A 14th round pick in the Ontario Hockey League Priority Selection, 267th overall, passed over in the NHL Entry Draft in two consecutive years.  This is Tanner Pearson.

Growing up in the hockey hot-bed of Kitchener, Ontario Tanner Pearson was part of a humming hockey family and began working with the Kitchener Rangers as a dressing room attendant.    

On the morning of the 2008 OHL Draft Pearson sat and waited for a call saying he had been selected. 

The Barrie Colts meanwhile, had just made their first round selection drafting Ryan O’Connor with the sixth overall pick.

Pearson and his family continued to wait, round after round, their hopes began to dwindle. 

Then in the 14th round, the Barrie Colts selected the forward with the 267th overall pick. 

“Pearson is a competitive and smart hockey player who is passionate about the game”, said Colts GM Jason Ford. 

Smiles reigned supreme in the Pearson household.

As a 14th round selection the odds were already stacked against Pearson and he would not make the Colts in each of his first two seasons. 

But in 2010 the Colts lineup was decimated after a birth in the OHL Finals one year prior, which created room for the left-winger. 

That season the Colts were the worst team in the OHL and missed the playoffs for the first time in franchise history. 

But for Pearson, it was a chance to get in to the league, as he joined the team at the same time as fellow Kitchener native Mark Scheifele. 

While Scheifele stepped up and established himself as a force in his rookie season, it took Pearson a little longer to get used to things in the OHL. 

In his first 32 games the six-footer posted five goals and seven assists.  Head Coach Dale Hawerchuk, in his first year behind the bench, then placed Pearson on a newly formed line with import Petr Beranek and 10th round pick Dylan Smoskowitz. 

That trio would start to gain some chemistry and Pearson posted ten goals and 20 assists in the final 34 games of the season for a year-long total of 15 goals and 27 assists for 42 points. 

Scheifele meanwhile, put up 75 points in 66 games in his rookie season and was rewarded by hearing his name called in the first round of that summer’s NHL Entry Draft. 

At that moment Pearson realized he wasn’t that far off and came back for his second season in the best shape of his life and was clearly a different player on the ice. 

“After a solid rookie season his game evolved in a short period of time and he became one of the most dangerous offensive threats in the OHL this past season”, said Ford.   

Pearson was determined to be a better player and nothing was going to stop him. 

The OHL’s most improved player got off to an incredible start, even without number one center Scheifele who was still with the Winnipeg Jets.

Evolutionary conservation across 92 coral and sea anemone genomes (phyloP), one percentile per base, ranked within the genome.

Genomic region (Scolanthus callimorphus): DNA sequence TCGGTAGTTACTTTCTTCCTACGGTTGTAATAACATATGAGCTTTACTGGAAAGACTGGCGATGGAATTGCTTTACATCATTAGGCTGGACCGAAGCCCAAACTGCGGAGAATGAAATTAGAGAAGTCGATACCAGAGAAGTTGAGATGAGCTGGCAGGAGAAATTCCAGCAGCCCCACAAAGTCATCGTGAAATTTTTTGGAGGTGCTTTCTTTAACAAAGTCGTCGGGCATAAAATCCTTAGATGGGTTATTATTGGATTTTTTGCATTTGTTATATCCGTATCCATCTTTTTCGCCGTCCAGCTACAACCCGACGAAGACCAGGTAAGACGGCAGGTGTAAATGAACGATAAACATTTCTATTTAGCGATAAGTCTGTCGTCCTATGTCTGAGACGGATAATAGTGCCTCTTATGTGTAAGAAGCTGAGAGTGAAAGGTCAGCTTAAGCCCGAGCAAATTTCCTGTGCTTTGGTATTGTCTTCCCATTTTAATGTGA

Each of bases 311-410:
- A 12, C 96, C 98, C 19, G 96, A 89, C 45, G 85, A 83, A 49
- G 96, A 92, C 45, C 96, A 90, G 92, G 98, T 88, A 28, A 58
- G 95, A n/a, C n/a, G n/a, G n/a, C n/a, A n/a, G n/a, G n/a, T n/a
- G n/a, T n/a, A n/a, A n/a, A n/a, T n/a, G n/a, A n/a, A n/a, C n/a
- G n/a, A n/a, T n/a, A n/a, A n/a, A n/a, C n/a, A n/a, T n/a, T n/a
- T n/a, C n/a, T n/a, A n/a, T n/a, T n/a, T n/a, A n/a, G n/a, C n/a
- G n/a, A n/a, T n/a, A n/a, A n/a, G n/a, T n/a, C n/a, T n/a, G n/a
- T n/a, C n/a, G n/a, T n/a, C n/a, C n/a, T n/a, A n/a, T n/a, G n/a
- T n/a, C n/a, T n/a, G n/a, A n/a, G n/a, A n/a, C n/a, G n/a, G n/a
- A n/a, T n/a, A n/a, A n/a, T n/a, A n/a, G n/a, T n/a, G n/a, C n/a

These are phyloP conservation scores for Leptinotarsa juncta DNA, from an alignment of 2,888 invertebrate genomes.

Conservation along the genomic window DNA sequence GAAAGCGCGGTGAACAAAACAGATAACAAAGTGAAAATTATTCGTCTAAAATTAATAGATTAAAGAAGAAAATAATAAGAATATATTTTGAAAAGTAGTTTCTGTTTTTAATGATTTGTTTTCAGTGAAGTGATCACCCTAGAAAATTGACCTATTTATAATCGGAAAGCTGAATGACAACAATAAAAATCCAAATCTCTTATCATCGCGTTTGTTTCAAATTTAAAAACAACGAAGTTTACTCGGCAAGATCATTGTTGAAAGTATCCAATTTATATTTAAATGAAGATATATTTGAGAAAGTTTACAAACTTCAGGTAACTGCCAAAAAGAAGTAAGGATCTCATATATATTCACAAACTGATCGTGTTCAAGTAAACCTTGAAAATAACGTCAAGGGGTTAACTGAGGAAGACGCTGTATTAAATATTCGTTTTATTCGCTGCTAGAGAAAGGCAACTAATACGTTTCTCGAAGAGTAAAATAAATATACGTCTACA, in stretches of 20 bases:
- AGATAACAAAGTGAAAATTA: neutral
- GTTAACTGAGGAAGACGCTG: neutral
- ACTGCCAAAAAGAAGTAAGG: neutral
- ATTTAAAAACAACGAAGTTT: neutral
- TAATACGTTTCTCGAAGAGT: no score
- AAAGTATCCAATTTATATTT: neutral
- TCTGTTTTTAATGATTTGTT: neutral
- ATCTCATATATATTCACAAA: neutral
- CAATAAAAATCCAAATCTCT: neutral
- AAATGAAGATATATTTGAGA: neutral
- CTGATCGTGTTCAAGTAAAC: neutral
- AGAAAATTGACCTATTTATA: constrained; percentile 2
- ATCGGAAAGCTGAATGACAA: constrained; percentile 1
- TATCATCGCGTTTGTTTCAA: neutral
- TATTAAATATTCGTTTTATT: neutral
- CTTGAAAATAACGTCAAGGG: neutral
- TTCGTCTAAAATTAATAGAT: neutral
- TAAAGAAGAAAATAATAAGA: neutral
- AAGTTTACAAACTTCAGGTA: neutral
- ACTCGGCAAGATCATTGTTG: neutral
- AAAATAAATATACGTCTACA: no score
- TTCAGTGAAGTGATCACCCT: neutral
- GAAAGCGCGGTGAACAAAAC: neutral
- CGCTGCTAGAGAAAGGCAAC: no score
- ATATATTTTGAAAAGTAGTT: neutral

Pearson joined overage captain Colin Behenna and center Zach Hall to form the Colts top line, and that trio tore the league up through the first few months of the season combining for 96 points in the first 15 games, led by Pearson with 12 goals and 22 assists.  All three were leading the league in scoring. 

With Scheifele coming back the lines began to shuffle, and while Hall and Behenna began to drop off in the overall scoring race, Pearson continued to lead the league. 

Pearson led the Colts back to the post-season in third spot in the Eastern Conference.  A season filled with incredible moments for a 19 year old forward who had been passed over by so many teams. 

As the season progressed more and more NHL scouts were beginning to take note of Pearson, and it became pretty clear that he would not be passed over for a third straight time. 

Pearson finished third in league scoring with 91 points in 60 games in a wild year that saw him play for Team Canada at the World Juniors, play in both legs of the Subway Super Series and play in the OHL Top Prospects Game. 

Pearson was also named OHL Player of the Week twice and CHL Player of the Week once, en route to being named the league’s Most Improved Player and a berth on the OHL’s second All Star team.    

One of the best players in the league, Pearson was ready to lead his team in to the post-season, but suffered a season-ending injury in the final game of the regular season.

His teammates rallied around their leading-scorer and defeated the Mississauga St. Michael’s Majors in six games to advance to the Conference semi-finals against the Ottawa 67’s where they would eventually fall in seven games.   

From a 14th round selection three years prior to leading the third-place Colts in scoring, Pearson had completely turned around his hockey career.   

Now just days away from the 2012 NHL Entry Draft Pearson is preparing to travel to Pittsburgh with the hopes of hearing his name called and stepping up to the stage just like his friend Scheifele did one year before him. 

Pearson is currently ranked as the 25th best North American skater and most pundits have him to go late in the first round or early in the second.

Whether he can sneak up a few picks the way that Scheifele did last year, or whether he drops a few spots, Pearson is just hopeful that the wait to hear his name called won’t be quite the same length as it was during the OHL draft. 

On Adam Kimmelman has Pearson being selected in the first round with the 27th overall pick, Steven Hoffner has him going 28th overall. 

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